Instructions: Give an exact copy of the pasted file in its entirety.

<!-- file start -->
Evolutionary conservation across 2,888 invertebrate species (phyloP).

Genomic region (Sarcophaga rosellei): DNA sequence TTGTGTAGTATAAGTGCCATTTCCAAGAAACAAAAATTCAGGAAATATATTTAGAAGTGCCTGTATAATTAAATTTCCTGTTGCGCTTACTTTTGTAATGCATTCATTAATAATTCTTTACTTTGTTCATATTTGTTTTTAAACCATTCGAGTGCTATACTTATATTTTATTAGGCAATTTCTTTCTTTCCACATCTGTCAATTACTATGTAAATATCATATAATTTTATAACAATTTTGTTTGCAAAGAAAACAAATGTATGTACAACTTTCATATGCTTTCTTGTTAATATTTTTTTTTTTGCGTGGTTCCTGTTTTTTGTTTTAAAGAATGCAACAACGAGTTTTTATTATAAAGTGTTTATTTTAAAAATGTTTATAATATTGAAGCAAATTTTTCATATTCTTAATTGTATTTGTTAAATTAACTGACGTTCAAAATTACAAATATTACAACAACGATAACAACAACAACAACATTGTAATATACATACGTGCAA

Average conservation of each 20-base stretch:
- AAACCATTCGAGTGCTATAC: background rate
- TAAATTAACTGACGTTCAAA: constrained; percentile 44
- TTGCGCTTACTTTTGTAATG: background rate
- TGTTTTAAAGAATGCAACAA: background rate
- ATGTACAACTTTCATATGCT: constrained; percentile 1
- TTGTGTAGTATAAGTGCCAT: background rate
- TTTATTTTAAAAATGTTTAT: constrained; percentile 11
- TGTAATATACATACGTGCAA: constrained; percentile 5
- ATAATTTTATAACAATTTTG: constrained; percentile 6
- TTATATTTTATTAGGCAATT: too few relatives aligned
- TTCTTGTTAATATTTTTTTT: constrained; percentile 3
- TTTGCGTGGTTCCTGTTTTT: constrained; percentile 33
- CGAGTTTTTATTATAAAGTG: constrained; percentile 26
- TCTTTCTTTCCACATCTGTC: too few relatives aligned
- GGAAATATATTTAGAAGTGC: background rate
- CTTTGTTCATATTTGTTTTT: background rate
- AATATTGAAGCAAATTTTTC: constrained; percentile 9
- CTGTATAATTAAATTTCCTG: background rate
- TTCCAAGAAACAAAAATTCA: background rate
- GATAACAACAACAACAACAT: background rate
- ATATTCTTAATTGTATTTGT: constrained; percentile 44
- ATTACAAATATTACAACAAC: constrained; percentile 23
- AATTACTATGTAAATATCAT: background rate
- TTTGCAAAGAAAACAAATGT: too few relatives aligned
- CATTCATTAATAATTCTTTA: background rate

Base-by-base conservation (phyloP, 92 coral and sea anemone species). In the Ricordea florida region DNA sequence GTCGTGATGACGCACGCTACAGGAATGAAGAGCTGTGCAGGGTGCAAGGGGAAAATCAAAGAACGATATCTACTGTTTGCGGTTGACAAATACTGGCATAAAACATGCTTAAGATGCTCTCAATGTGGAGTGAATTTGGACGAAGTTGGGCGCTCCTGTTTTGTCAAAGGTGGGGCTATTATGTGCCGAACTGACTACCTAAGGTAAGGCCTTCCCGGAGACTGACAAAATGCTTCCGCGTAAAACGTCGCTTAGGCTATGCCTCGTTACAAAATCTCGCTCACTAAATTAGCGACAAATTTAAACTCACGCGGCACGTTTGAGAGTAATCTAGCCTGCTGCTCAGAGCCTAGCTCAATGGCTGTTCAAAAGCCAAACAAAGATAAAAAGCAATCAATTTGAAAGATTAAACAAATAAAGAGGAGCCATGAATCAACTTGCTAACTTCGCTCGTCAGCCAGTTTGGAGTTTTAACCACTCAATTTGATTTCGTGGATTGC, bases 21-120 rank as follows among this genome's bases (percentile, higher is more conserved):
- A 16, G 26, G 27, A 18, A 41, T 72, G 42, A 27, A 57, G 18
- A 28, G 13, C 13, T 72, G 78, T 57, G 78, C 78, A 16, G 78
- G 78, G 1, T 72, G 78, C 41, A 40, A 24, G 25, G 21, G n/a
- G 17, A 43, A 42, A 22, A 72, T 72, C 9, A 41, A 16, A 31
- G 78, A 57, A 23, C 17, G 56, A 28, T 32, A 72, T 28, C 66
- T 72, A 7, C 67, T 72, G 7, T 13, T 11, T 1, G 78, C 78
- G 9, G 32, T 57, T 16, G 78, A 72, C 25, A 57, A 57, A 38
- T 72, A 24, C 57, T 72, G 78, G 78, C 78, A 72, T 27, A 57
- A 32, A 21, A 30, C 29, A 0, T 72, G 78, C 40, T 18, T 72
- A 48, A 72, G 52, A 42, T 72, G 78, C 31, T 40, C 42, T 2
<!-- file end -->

Evolutionary conservation across 2,888 invertebrate species (phyloP).

Genomic region (Sarcophaga rosellei): DNA sequence TTGTGTAGTATAAGTGCCATTTCCAAGAAACAAAAATTCAGGAAATATATTTAGAAGTGCCTGTATAATTAAATTTCCTGTTGCGCTTACTTTTGTAATGCATTCATTAATAATTCTTTACTTTGTTCATATTTGTTTTTAAACCATTCGAGTGCTATACTTATATTTTATTAGGCAATTTCTTTCTTTCCACATCTGTCAATTACTATGTAAATATCATATAATTTTATAACAATTTTGTTTGCAAAGAAAACAAATGTATGTACAACTTTCATATGCTTTCTTGTTAATATTTTTTTTTTTGCGTGGTTCCTGTTTTTTGTTTTAAAGAATGCAACAACGAGTTTTTATTATAAAGTGTTTATTTTAAAAATGTTTATAATATTGAAGCAAATTTTTCATATTCTTAATTGTATTTGTTAAATTAACTGACGTTCAAAATTACAAATATTACAACAACGATAACAACAACAACAACATTGTAATATACATACGTGCAA

Average conservation of each 20-base stretch:
- AAACCATTCGAGTGCTATAC: background rate
- TAAATTAACTGACGTTCAAA: constrained; percentile 44
- TTGCGCTTACTTTTGTAATG: background rate
- TGTTTTAAAGAATGCAACAA: background rate
- ATGTACAACTTTCATATGCT: constrained; percentile 1
- TTGTGTAGTATAAGTGCCAT: background rate
- TTTATTTTAAAAATGTTTAT: constrained; percentile 11
- TGTAATATACATACGTGCAA: constrained; percentile 5
- ATAATTTTATAACAATTTTG: constrained; percentile 6
- TTATATTTTATTAGGCAATT: too few relatives aligned
- TTCTTGTTAATATTTTTTTT: constrained; percentile 3
- TTTGCGTGGTTCCTGTTTTT: constrained; percentile 33
- CGAGTTTTTATTATAAAGTG: constrained; percentile 26
- TCTTTCTTTCCACATCTGTC: too few relatives aligned
- GGAAATATATTTAGAAGTGC: background rate
- CTTTGTTCATATTTGTTTTT: background rate
- AATATTGAAGCAAATTTTTC: constrained; percentile 9
- CTGTATAATTAAATTTCCTG: background rate
- TTCCAAGAAACAAAAATTCA: background rate
- GATAACAACAACAACAACAT: background rate
- ATATTCTTAATTGTATTTGT: constrained; percentile 44
- ATTACAAATATTACAACAAC: constrained; percentile 23
- AATTACTATGTAAATATCAT: background rate
- TTTGCAAAGAAAACAAATGT: too few relatives aligned
- CATTCATTAATAATTCTTTA: background rate

Base-by-base conservation (phyloP, 92 coral and sea anemone species). In the Ricordea florida region DNA sequence GTCGTGATGACGCACGCTACAGGAATGAAGAGCTGTGCAGGGTGCAAGGGGAAAATCAAAGAACGATATCTACTGTTTGCGGTTGACAAATACTGGCATAAAACATGCTTAAGATGCTCTCAATGTGGAGTGAATTTGGACGAAGTTGGGCGCTCCTGTTTTGTCAAAGGTGGGGCTATTATGTGCCGAACTGACTACCTAAGGTAAGGCCTTCCCGGAGACTGACAAAATGCTTCCGCGTAAAACGTCGCTTAGGCTATGCCTCGTTACAAAATCTCGCTCACTAAATTAGCGACAAATTTAAACTCACGCGGCACGTTTGAGAGTAATCTAGCCTGCTGCTCAGAGCCTAGCTCAATGGCTGTTCAAAAGCCAAACAAAGATAAAAAGCAATCAATTTGAAAGATTAAACAAATAAAGAGGAGCCATGAATCAACTTGCTAACTTCGCTCGTCAGCCAGTTTGGAGTTTTAACCACTCAATTTGATTTCGTGGATTGC, bases 21-120 rank as follows among this genome's bases (percentile, higher is more conserved):
- A 16, G 26, G 27, A 18, A 41, T 72, G 42, A 27, A 57, G 18
- A 28, G 13, C 13, T 72, G 78, T 57, G 78, C 78, A 16, G 78
- G 78, G 1, T 72, G 78, C 41, A 40, A 24, G 25, G 21, G n/a
- G 17, A 43, A 42, A 22, A 72, T 72, C 9, A 41, A 16, A 31
- G 78, A 57, A 23, C 17, G 56, A 28, T 32, A 72, T 28, C 66
- T 72, A 7, C 67, T 72, G 7, T 13, T 11, T 1, G 78, C 78
- G 9, G 32, T 57, T 16, G 78, A 72, C 25, A 57, A 57, A 38
- T 72, A 24, C 57, T 72, G 78, G 78, C 78, A 72, T 27, A 57
- A 32, A 21, A 30, C 29, A 0, T 72, G 78, C 40, T 18, T 72
- A 48, A 72, G 52, A 42, T 72, G 78, C 31, T 40, C 42, T 2